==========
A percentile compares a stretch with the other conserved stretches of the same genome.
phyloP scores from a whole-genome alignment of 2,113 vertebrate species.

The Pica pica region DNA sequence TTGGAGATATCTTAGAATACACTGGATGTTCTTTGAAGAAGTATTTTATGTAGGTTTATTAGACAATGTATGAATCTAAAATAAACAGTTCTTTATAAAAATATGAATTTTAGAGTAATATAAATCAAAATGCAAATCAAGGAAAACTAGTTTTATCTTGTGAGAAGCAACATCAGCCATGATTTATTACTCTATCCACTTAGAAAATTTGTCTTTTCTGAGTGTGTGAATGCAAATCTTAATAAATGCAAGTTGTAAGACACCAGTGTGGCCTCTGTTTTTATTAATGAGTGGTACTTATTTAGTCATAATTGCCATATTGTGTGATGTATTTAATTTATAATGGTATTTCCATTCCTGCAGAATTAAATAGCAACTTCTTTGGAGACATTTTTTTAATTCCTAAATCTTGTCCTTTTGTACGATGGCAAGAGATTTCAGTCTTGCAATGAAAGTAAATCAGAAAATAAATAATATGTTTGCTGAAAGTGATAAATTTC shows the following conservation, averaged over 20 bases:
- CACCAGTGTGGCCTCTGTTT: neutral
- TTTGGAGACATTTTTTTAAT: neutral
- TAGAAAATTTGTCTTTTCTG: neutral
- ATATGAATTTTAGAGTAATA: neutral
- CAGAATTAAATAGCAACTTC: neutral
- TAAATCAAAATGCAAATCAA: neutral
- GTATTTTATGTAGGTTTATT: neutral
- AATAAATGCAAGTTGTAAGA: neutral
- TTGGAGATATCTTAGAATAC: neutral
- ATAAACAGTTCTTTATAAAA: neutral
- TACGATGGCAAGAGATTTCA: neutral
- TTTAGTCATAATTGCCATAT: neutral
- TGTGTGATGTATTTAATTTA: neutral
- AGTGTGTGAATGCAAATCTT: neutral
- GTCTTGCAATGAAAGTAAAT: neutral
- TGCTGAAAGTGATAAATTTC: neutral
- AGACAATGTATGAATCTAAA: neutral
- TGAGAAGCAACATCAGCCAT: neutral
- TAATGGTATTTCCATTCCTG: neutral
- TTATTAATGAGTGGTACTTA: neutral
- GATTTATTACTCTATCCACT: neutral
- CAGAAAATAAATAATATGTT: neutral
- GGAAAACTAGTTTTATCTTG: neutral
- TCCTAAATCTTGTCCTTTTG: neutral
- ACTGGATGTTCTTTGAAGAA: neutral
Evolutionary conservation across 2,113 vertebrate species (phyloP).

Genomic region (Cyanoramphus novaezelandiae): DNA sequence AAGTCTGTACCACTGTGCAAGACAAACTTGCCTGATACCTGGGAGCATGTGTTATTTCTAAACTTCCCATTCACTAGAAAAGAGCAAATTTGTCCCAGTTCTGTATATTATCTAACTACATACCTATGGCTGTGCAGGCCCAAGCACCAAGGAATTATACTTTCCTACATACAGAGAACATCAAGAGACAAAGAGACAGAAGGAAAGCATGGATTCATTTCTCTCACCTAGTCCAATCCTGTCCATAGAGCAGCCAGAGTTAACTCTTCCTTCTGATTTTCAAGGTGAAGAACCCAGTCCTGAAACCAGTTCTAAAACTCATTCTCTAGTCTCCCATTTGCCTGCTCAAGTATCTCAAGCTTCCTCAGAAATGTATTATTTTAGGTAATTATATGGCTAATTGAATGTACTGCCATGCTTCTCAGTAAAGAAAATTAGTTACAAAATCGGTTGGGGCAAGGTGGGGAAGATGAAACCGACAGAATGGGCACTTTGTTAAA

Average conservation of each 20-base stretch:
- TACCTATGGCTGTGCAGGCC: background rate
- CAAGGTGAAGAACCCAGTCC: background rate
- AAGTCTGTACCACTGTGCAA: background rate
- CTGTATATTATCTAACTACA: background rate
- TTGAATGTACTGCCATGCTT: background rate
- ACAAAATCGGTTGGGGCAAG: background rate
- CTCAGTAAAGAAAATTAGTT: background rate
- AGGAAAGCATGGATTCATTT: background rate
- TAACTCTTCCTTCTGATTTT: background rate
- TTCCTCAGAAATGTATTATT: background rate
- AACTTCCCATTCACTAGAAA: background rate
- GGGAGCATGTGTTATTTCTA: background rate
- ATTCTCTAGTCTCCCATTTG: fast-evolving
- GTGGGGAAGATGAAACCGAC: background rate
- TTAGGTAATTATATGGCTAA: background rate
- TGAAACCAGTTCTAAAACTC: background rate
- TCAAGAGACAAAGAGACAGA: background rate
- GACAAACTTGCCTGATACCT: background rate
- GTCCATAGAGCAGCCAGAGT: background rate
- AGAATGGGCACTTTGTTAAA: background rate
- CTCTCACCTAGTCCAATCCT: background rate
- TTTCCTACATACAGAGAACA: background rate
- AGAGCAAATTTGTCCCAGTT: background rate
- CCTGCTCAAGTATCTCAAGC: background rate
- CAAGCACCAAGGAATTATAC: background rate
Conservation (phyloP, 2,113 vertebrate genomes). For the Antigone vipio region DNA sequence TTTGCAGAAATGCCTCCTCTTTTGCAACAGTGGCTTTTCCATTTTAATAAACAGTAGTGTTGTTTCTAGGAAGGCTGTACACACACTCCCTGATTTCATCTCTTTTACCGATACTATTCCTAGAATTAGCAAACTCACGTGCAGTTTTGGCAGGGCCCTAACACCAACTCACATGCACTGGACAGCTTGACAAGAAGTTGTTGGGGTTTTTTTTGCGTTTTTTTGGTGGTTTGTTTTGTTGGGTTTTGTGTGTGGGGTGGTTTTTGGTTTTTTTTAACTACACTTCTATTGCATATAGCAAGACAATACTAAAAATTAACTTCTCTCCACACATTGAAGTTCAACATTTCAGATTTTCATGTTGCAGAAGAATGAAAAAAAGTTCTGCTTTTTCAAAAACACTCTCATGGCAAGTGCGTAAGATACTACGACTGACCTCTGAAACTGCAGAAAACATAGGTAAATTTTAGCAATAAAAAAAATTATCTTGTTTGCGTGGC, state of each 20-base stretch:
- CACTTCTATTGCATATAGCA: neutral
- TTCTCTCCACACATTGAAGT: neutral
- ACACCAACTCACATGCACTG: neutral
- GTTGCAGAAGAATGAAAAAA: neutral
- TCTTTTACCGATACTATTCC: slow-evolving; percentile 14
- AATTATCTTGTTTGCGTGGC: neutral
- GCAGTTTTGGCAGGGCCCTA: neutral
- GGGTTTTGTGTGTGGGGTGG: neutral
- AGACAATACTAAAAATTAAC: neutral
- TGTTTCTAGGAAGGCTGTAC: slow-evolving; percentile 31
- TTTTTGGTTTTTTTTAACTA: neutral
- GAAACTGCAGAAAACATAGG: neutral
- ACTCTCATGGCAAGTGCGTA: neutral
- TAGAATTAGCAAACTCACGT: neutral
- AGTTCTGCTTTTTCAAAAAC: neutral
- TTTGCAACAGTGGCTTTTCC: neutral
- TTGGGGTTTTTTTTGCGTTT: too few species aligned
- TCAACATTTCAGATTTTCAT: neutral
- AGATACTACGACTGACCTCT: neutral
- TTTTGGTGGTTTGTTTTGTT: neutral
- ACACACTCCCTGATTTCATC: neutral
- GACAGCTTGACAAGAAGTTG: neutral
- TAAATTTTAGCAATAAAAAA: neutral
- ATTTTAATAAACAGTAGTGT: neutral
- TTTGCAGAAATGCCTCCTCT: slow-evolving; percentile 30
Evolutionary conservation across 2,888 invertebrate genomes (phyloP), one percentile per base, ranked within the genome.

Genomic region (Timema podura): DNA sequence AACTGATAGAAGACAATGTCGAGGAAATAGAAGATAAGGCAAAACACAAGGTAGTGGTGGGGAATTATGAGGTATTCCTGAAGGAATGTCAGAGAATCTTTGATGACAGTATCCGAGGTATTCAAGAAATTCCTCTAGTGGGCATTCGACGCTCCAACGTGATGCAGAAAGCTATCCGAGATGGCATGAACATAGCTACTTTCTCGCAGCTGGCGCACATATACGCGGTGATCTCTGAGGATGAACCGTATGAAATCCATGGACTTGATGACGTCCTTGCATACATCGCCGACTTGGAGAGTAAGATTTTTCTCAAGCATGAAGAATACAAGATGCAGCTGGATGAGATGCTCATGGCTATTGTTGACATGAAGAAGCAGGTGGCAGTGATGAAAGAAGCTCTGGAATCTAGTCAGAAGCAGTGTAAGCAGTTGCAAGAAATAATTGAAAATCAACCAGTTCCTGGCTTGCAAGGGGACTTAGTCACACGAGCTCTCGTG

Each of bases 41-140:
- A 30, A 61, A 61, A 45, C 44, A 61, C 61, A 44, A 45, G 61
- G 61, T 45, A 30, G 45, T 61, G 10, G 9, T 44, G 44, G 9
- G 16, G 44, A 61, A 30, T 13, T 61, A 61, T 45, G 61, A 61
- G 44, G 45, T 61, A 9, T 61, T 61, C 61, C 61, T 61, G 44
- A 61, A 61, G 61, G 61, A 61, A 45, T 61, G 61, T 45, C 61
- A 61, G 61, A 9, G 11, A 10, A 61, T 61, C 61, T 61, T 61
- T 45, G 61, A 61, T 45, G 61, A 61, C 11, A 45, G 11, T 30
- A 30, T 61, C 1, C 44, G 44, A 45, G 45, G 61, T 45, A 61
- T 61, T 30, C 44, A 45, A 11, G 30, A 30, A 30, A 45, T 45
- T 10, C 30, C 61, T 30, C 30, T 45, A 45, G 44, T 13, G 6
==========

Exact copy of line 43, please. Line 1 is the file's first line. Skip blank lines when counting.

- GGGAGCATGTGTTATTTCTA: background rate